4. We are looking for a specific type of book. Please do not submit any autobiographical books or any works of fiction.
5. Due to limited resources, we are only accepting submissions written in English at this time.
6. You may submit more than one book.
7. If you and your book meet the above criteria, please submit your name, an autobiography of any length, the title of your book(s), a synopsis of the book(s), and a digital copy of at least 10% of the book(s) to the Southern California chapter leader at DTObejas@gmail.com. The reason we ask for a digital copy is so that we can screen it for quality and relevance.
8. In your autobiography, please also specify if you live in Southern California, or if you are able to visit Southern California later in 2015. Where you live does not affect the likelihood that we will accept your submission, but we want to know who we can contact to arrange possible signings and live readings.

Example submission (feel free to copy from it)
Subject: ASAN book project
Dear ASAN,
Here’s my submission for the book project.
Name: John Doe
Autobiography: John Doe is a 31-year-old Autistic writer living in London with his husband, daughter, and three cats. He discovered the Autistic community through a local support group. John works for a newspaper but really wants to make novels for a living.
Title: The Ins and Outs of Coming Out
Synopsis: This book offers strategies, safety precautions, and personal anecdotes for Autistic teens and adults deciding if, when, and how to disclose their autism. Each chapter focuses on a different context, from family to friends, to coworkers, to complete strangers.
See attached PDF for a three-chapter excerpt.

Submit to: DTObejas@gmail.com
Deadline: Monday, June 8, 2015
Via http://oliviaszines.tumblr.com/post/114671080479/call-for-submissions-autistic-self-care-and

"So I finally got around to writing the official call for submissions for the autistic self care zine! My testing-the-waters post got a lot of interest, so here it is!

This zine is a compilation zine by and for autistic people on autistic self care and intra-community support.
As an autistic person who occasionally struggles with executive function and “autistic inertia,” sometimes the typical self care advice just doesn’t work for me. I’ve found that getting other people to guide me or tell me to do something is helpful, and I’d be willing to return the favor, so this is an important subject to me. I’d like to explore the ways that autistic community can make the results of working together greater than the sum of our individual efforts.

Also, I’ve noticed that most self care advice tends to be directed at allistic people, and I can’t find much tailored specifically to autistic people. Sometimes the things I think would be helpful, like requesting support for supposedly “easy” tasks, are seen as awkward, taboo, or immature, often leading to me avoiding asking them of allistic people. I think all of these things deserve more dialogue to bring them into the open and provide useful advice to fellow autistics.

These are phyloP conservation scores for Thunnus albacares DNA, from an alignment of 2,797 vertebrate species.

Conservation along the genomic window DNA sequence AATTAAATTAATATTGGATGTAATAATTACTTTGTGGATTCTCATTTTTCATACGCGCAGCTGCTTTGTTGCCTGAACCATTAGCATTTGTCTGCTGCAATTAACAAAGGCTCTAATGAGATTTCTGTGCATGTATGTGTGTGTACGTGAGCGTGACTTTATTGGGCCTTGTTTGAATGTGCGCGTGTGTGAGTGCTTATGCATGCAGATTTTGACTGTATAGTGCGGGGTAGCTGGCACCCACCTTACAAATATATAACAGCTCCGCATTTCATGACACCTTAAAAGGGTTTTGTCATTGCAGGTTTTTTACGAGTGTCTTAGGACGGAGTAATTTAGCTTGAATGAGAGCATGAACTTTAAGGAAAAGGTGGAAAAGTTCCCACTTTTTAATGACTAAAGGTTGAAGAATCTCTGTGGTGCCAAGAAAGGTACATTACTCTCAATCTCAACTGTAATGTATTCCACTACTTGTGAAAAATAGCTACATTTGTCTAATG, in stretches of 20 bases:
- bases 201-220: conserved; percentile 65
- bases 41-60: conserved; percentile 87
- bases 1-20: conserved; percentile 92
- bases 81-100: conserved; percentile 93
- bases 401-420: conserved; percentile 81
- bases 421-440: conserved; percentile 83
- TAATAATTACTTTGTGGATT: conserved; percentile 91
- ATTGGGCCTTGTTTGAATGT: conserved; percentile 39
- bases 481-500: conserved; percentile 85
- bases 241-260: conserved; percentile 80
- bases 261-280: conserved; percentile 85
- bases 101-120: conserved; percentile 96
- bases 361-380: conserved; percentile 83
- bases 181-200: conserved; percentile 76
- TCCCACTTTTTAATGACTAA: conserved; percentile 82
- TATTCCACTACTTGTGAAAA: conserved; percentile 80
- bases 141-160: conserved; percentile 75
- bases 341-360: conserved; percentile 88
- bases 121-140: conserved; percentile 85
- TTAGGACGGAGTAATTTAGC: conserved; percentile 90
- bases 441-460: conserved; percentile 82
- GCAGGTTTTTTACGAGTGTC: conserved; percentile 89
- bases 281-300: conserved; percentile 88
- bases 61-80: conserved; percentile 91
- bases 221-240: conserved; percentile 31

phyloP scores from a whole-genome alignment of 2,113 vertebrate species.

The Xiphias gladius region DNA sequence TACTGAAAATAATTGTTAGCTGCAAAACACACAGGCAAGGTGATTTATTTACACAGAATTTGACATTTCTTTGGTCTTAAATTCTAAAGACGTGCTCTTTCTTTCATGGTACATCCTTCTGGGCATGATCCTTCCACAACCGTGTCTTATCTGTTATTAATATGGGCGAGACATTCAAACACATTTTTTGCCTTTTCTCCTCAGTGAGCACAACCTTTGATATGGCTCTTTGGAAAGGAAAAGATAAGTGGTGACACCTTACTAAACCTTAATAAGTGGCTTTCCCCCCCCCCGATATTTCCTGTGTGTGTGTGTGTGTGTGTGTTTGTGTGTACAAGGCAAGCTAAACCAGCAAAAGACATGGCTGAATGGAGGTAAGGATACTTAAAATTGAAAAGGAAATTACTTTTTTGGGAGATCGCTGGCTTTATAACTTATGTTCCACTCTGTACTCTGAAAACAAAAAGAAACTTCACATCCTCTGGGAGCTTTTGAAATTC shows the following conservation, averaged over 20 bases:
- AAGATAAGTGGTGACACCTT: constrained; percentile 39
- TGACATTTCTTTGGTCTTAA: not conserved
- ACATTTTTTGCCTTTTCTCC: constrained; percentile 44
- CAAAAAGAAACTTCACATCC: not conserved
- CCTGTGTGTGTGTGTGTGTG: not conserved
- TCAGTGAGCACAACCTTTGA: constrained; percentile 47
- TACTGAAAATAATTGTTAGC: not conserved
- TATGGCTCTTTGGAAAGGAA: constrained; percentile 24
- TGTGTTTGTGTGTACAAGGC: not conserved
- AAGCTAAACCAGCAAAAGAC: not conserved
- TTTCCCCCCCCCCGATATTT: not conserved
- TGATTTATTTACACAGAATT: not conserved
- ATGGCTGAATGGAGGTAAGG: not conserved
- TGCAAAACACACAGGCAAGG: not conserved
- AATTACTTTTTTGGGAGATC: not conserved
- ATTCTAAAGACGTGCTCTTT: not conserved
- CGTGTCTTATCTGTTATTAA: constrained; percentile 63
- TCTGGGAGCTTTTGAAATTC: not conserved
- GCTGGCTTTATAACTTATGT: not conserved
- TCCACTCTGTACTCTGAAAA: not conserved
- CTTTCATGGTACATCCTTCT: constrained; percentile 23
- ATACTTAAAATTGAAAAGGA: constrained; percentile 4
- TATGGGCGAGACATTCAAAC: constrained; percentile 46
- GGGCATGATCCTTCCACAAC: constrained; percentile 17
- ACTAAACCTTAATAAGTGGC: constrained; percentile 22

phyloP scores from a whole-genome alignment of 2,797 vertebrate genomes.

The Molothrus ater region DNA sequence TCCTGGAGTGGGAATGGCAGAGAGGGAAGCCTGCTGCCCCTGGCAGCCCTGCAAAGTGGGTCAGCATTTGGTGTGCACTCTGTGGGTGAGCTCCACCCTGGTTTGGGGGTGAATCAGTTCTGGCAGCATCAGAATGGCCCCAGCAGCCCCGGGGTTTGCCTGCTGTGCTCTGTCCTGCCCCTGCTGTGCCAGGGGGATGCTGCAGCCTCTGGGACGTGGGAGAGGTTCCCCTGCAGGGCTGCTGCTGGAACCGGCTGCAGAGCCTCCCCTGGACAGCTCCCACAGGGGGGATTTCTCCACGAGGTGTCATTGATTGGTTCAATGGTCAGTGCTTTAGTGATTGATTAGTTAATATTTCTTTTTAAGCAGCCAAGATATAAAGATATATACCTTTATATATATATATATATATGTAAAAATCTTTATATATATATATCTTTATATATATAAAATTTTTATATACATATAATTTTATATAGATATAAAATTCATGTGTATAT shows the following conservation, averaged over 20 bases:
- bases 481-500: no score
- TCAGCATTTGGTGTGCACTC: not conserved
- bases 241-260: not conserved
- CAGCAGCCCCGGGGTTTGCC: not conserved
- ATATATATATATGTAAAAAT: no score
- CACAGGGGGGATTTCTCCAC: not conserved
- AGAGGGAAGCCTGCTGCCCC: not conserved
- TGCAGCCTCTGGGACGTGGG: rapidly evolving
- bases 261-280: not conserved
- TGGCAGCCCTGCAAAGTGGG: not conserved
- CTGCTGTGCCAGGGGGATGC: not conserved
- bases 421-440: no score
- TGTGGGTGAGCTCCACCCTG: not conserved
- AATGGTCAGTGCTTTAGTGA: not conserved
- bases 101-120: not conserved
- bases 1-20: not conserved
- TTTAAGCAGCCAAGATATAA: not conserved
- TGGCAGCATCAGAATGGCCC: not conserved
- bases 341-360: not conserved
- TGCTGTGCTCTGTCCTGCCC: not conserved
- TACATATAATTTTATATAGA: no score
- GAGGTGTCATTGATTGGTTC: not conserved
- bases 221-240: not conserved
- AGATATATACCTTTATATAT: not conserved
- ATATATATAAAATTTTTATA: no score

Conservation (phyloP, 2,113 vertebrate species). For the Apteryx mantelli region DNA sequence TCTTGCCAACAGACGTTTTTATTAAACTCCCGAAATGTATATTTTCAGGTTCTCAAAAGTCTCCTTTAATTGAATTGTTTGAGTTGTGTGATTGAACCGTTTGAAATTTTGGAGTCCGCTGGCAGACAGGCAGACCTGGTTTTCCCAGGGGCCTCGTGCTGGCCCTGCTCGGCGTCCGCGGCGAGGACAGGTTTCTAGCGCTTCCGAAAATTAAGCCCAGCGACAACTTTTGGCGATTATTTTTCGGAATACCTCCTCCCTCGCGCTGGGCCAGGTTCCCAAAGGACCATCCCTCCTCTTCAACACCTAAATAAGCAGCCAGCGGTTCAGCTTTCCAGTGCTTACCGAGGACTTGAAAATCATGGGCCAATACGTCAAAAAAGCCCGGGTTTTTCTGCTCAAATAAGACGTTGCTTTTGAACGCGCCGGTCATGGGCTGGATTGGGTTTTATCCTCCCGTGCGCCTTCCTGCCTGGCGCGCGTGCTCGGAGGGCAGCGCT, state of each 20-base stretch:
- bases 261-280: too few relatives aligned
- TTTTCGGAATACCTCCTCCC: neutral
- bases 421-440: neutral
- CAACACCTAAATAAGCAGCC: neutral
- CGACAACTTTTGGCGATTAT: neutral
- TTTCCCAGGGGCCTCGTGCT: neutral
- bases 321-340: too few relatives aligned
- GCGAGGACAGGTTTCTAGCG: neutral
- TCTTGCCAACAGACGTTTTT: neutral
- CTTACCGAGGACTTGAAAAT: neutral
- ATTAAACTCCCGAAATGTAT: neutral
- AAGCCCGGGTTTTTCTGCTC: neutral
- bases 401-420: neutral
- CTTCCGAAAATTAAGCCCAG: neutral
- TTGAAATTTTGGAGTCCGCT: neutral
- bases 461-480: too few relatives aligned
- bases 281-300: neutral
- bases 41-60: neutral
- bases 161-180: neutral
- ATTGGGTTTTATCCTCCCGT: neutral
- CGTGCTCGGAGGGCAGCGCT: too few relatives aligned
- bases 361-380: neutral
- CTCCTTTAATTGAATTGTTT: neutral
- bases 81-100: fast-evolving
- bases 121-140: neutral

Possible Submission Topics:
•    Building support networks in autistic community
•    Dealing with depression and anxiety as an autistic person
•    Autistic inertia and self care
•    Addressing barriers to self care
•    Making self care manageable
•    Sensory self care
•    How we can help each other care for ourselves
•    And anything else you can think of!

Guidelines:
•    You must be autistic (on the autism spectrum) to submit. Self-diagnosed people are welcome. If I’m low on submissions, I may accept pieces from people with similar issues to those faced by autistics, such as allistic people with ADHD or SPD.
•    You must be over the age of 13 to submit.
•    Keep things SFW (safe for work, no explicit content)
•    Try to keep submissions a reasonable length (probably under 10 pages)
•    This should go without saying, but refrain from including sexist, racist, heterosexist, cissexist, ableist, or otherwise bigoted material in your submissions.
•    Please don’t use functioning labels in your pieces. Also, avoid talking about Autism Speaks.
•    You can include an “about the author” section with links to blogs, etsy shops, etc.
•    You may submit multiple pieces.
•    Submissions will be edited lightly for spelling and grammar. If I think something else should be changed, I’ll contact the author
•    No poetry, please.
•    Art submissions are okay if they include text.

Important Stuff:
By submitting, you are giving me permission to include your work in this zine. The zine will have a free pdf version released online (including a version that will work with screenreaders) and maybe a print version to be sold online. Authors retain copyright to their submissions.
Tentative Submission Deadline: May 31st, 2015
To Submit: Email me your submission at metaparadox11 (at) gmail (dot) com

If you want, you can also submit through Tumblr (I’m here at oliviaszines and paradoxnow, my personal blog.) Feel free to ask me questions.